Dynamic instances of interaction: The performative function of iconicity in literary texts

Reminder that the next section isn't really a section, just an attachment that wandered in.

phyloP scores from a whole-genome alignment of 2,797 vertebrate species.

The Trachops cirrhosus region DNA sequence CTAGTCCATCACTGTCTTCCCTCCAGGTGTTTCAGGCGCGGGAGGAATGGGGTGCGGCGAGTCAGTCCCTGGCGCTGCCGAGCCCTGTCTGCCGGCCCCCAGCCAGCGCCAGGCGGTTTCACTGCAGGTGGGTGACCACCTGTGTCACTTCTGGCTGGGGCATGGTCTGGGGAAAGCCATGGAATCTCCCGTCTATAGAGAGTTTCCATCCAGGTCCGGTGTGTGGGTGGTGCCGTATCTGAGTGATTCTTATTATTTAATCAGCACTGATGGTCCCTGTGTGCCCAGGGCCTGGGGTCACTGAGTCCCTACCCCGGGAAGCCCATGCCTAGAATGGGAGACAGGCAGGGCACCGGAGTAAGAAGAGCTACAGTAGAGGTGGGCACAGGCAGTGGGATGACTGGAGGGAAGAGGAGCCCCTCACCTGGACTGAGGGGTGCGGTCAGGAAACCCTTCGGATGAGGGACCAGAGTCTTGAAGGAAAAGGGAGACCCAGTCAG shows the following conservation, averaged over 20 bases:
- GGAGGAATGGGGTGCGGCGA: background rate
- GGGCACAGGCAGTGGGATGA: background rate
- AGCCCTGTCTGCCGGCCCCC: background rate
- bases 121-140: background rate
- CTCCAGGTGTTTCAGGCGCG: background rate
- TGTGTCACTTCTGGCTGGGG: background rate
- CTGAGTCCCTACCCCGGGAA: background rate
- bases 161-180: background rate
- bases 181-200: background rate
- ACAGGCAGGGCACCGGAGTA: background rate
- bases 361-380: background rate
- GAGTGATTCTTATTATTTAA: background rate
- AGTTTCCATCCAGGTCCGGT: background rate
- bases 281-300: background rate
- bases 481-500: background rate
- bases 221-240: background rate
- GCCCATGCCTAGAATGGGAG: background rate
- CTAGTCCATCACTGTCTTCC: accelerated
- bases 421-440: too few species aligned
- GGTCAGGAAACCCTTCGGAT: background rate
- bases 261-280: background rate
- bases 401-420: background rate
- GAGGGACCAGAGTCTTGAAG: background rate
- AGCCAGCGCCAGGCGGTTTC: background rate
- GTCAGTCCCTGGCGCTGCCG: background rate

AbstractAccording to C. S. Peirce, resemblance or similarity is the basis for the relationship of iconic signs to their dynamical objects. But what is the basis of resemblance or similarity itself and how is the phenomenon of iconicity generated? How does it function in cultural practices and processes by which various forms of signs are generated (say, for example, the cartographical procedures by which maps are drawn, more generally, the diagrammatic ones by which networks of relationships are iconically represented)? To what extent are they themselves performances (maps are always both the result of mappings and the impetus for re-mappings)? With examples from texts by Virginia Woolf, W. G. Sebald and Reif Larsen, I will argue that literary texts provide us with unique resources for exploring, among other matters, the performative dimension of iconicity in the complex interaction among icon, index and metaphor as a prerequisite for semiosis, the generation of signs.
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